Teacher should use personal experiences/examples to illustrate how education can bring people out of
poverty.
Teachers should assist students in analyzing data contained in maps/graphs in order to increase
student-made connections between HDI, poverty, and education.
Teacher should ask open-ended questions frequently throughout this section of the lesson (openended questions listed above) to encourage higher order of thinking.
Students receiving differentiated instruction may benefit from having previous HDI and poverty maps
in front of them to reference when considering comparisons/connections to graphs related to
education.
Students recieving differentiated instruction may have a modified Argumentative Text Outline that
simplifies/condenses information.
Students receiving differentiated instruction may benefit from having a summary of each of the
articles read to improve comprehension and ability to complete the Argumentative Text Outline.
Students receiving differentiated instruction should be assisted in writing out a point they will be
making during the Philosophical Chairs Discussion in order to increase particiaption.
Evaluate In this section every student demonstrates mastery of the lesson objective (though perhaps not
mastery of the elaborate content). Because this also serves as a closing, students should also have a chance
to summarize the big concepts they learned outside of the assessment.
Teacher Will:
Students Will:
Remind students of the discussion question:
Review the Philosophical Chairs Discussion

Considering the alleviation of poverty


through sustainable development, should the
primary focus be on improving education or
meeting the immediate needs of people (or
something else)?
Review with students the proper way to set
up and engage in a Philosophical Chairs
Discussion
Ask students to set up the classroom in the
appropriate way for the Philosophical Chairs
Discussion
Help faciliate the Philosophical Chairs
Discussion (which should be mostly studentled)
Show students two videos of individuals who
have used education and community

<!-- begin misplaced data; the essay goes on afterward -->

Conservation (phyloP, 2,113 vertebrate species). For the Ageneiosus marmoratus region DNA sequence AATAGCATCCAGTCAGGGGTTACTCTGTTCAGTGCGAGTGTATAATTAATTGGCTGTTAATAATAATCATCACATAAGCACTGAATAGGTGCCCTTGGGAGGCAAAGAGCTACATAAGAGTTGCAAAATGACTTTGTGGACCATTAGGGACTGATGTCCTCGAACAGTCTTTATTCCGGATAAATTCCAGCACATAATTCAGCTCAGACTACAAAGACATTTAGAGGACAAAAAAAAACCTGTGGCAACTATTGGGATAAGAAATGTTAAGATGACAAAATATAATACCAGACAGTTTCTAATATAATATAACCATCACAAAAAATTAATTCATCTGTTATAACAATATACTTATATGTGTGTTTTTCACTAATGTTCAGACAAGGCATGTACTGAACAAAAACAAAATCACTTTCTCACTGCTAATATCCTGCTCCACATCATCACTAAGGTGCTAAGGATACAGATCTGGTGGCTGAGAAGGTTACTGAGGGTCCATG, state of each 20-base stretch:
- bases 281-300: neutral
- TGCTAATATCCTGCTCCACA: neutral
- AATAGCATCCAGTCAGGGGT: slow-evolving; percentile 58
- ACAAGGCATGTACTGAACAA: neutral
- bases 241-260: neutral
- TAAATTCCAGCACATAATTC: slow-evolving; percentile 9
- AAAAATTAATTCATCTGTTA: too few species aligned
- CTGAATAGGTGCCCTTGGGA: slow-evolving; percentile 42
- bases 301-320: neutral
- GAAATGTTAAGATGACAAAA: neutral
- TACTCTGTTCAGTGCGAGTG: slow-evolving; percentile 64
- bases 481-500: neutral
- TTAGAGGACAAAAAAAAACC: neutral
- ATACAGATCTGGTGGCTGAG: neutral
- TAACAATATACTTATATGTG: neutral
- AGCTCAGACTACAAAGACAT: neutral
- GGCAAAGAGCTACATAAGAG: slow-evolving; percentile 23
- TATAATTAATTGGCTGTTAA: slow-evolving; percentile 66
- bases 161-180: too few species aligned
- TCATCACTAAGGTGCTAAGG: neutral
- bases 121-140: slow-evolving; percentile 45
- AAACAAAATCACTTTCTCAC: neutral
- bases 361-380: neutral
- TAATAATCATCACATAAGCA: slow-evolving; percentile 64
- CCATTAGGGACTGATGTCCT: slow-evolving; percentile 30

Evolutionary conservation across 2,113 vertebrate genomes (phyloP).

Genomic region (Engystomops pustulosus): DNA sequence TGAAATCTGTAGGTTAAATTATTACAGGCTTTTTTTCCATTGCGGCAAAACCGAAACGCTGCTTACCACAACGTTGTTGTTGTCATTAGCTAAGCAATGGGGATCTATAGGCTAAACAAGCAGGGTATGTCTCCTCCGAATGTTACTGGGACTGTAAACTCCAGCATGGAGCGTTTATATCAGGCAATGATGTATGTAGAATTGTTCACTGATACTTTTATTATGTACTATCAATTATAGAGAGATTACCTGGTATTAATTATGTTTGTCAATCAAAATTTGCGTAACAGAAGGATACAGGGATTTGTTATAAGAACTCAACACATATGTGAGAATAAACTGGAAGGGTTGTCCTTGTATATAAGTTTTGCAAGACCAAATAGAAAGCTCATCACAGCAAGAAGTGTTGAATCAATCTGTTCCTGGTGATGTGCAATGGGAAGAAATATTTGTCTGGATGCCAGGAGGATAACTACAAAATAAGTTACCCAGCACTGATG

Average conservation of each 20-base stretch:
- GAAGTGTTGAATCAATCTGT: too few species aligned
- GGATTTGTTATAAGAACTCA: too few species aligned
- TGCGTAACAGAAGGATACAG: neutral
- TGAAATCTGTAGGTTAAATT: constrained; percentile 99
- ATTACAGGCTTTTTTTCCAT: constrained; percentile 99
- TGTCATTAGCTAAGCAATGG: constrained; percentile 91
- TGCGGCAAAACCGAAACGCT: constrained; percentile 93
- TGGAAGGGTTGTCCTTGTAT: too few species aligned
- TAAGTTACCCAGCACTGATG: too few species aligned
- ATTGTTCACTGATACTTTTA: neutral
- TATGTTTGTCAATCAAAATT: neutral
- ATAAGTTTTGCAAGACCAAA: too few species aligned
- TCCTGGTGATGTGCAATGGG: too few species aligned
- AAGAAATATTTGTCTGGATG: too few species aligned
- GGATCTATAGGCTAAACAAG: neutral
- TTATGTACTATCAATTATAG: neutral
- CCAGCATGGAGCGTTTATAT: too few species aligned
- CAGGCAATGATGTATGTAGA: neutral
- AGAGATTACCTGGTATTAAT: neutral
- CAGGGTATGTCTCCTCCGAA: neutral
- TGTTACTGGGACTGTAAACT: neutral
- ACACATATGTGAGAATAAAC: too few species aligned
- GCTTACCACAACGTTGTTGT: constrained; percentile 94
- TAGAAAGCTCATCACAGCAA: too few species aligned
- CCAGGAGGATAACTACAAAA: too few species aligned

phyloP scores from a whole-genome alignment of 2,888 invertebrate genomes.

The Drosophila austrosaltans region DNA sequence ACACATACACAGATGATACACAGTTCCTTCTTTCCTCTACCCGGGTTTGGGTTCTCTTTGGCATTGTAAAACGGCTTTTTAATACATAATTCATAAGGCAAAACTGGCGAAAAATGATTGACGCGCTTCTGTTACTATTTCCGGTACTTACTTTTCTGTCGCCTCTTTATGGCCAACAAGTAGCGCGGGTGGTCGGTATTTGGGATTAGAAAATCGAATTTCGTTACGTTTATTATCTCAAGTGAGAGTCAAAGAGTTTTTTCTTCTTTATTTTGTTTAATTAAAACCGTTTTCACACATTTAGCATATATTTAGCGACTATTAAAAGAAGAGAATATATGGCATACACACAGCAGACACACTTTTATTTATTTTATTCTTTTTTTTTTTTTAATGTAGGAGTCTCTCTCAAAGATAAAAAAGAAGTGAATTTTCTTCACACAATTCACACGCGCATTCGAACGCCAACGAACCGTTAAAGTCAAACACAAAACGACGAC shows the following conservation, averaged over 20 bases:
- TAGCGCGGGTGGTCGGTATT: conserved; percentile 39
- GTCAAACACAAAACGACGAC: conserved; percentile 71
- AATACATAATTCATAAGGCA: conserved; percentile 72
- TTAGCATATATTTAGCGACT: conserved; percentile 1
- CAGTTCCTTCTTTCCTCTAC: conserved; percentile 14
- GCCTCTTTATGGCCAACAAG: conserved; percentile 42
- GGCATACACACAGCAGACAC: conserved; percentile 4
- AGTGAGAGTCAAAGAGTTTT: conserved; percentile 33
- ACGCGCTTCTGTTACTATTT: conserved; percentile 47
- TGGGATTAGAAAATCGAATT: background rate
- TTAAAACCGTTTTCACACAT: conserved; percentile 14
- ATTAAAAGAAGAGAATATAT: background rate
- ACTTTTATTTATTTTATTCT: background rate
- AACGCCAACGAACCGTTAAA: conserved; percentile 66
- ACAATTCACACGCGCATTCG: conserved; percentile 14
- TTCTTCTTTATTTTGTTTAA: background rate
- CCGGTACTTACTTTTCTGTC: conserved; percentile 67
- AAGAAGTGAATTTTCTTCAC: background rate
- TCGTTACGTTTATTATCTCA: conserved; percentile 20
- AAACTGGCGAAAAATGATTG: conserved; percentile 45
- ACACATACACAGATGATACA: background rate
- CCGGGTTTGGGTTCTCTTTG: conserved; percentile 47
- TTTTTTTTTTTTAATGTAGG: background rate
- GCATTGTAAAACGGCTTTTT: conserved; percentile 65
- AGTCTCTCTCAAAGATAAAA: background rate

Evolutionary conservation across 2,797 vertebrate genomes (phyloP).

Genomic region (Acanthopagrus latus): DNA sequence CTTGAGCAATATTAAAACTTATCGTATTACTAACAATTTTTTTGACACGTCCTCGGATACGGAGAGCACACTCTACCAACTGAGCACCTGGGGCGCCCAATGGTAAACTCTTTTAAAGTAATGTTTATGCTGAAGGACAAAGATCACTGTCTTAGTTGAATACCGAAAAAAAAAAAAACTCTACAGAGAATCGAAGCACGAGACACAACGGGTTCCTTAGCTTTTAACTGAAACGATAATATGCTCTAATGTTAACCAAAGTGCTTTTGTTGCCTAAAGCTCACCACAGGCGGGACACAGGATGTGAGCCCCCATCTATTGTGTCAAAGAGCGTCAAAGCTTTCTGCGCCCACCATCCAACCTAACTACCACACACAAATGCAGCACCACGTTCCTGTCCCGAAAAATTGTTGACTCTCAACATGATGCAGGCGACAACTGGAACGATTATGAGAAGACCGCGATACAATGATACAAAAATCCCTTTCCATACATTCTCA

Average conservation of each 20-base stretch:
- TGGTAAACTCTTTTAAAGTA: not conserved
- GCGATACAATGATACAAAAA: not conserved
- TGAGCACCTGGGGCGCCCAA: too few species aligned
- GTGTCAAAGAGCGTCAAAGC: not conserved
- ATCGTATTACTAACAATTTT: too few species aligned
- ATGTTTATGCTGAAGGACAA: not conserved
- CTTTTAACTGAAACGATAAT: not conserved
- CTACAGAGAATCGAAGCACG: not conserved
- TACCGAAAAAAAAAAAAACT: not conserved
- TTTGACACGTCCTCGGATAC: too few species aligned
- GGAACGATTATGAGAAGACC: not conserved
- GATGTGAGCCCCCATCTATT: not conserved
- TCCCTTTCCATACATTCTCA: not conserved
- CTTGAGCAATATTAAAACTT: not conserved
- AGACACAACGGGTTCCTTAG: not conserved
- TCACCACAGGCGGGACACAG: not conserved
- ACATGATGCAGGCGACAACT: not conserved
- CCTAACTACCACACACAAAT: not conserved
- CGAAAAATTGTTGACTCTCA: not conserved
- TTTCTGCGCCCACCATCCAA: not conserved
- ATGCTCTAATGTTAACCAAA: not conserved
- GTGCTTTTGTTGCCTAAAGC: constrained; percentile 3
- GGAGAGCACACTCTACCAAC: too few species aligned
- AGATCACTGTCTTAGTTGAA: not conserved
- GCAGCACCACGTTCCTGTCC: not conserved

resources to alleviate poverty in their lives, as
a preface to day fours activities:
o Carlos Nunez:
https://www.youtube.com/watch?
v=9PaqlYgWDEU
o Lashon Amado:
https://www.youtube.com/watch?
v=CpaFX6Ei0nUz
Ask students to write in their writing
notebooks about their thoughts while
watching the videos, encouraging them to
make connections to past learning

process
Set up the classroom for the Philosophical
Chairs Discussion
Engage in the student-led discussion, citing
articles and using evidence gathered and
syntehsized in their Argumentative Text
Outline
Watch the two videos provided and reflect
independently (in their writing notebooks)
about their thoughts on the videos, making
connections to concepts learned throughout
the unit

Closure: (revisit objective, IQs and make real world connections)


In closing, the teacher will review the content covered throughout the unit and allow students time to
reflect on what theyve learned. The teacher will ask prompting, summative questions, such as:
o What is cyclical poverty?
o What is the difference between meeting immediate needs and addressing the root causes of
poverty?
o What are some socioeconomic factors that influence poverty?
o How did the Take a Step activity relate to these socioeconomic factors and cyclical poverty?
o How are education, the Human Development Index, and poverty related?

The teacher can then allow students to reflect on their learning and encourage text-to-self and text-toworld connections on some of the material theyve analyzed:
o What was discussed in our Philosophical Chairs Discussion and what conclusions did we come to?
o What article was your favorite and why?
o Did you find the graphs/maps interesting? Why or why not?
o How did you feel about the videos we watched after our discussion?
**Best Practices List the Best Teaching Practices you will use to enhance the learning outcomes. In
each section where prompted, list the best practice, how the practices will be used and the purpose.